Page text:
You commissioned headpans for kayayei; stop criticising ambulances – Gov't jabs Mahama


The Minister of Information, Mr Kojo Oppong Nkrumah, has taken a swipe at former President John Dramani Mahama over his recent criticism of the 307 ambulances that were distributed by the President across the country.
Mr Mahama, in a media interaction, described the procurement and distribution of the 307 new ambulances as a “misplaced priority”. 
The former President pointed out that the government should prioritise the building of hospitals so that when an accident happens, patients would have good facilities to be treated and not to distribute ambulances.
However, Mr Oppong Nkrumah, while briefing the media in Accra on Friday, 31 January 2020, said the former President’s comments were unfortunate and a deliberate attempt to “score political points”.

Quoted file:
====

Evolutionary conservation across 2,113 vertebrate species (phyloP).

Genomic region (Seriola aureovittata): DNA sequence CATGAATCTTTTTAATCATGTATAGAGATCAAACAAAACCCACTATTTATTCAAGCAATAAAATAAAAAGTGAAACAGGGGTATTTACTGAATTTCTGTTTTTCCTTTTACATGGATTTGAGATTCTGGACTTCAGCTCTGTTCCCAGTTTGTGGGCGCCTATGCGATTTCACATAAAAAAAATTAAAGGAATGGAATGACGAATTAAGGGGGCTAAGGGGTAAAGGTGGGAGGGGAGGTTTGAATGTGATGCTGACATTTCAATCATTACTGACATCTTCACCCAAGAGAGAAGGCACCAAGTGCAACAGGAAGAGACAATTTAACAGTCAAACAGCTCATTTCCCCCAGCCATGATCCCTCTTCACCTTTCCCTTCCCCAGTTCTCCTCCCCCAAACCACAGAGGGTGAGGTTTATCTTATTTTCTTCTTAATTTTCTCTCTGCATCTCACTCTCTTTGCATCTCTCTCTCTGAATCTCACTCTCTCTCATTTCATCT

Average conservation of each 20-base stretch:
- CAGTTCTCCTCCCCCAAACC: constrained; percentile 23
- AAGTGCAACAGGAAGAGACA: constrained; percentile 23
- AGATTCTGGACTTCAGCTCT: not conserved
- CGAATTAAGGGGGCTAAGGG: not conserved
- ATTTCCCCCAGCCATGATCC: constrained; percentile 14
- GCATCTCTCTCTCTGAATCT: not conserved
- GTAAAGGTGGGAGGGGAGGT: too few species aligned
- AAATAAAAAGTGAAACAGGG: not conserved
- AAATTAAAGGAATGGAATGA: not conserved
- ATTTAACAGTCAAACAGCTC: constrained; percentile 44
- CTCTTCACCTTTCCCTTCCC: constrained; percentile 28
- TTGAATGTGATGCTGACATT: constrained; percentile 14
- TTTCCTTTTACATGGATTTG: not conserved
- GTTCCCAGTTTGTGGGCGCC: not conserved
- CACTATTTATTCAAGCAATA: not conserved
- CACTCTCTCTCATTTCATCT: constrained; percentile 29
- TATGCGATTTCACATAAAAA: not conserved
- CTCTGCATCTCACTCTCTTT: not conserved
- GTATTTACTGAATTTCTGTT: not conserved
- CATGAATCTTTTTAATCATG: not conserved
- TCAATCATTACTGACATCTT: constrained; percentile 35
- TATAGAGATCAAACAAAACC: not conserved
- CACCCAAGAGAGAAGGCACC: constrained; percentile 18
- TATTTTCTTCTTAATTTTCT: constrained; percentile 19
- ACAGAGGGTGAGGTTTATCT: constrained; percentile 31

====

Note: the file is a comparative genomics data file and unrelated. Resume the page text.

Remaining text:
“Any investment in healthcare infrastructure or in pre-hospital emergency care is good news for Ghanaians and nobody should be deliberately be criticising it”, he said.
He went on to emphasise that the former president should be more concerned about contributing to the conversation of how to maintain these ambulances, how people are going to pay for the services of the ambulances and how to find ways to reduce prank calls.
Mr Oppong Nkrumah said the former President is being hypocritical, especially when he equally commissioned projects such as the acquisition of drillers and distribution of ‘headpans’ to head porters during his administration.
According to him, healthcare delivery has become an issue of huge concern in the country recently.
President Nana Akufo-Addo recently accused the Mahama-led NDC government of procuring 30 “unfit for purpose” ambulances into the country as part of some 200 which the government at the time had intended to import. 
Mr Nkrumah said the NPP government, as part of its pre-election commitments to improve healthcare services in the country, procured the 307 ambulances to augment those at the National Ambulance Service.
In addition to the 307 ambulances, 300 Emergency Medical Technician (EMT) drivers and support staff along with 30 dispatchers were also deployed.

Post a comment

0 Comments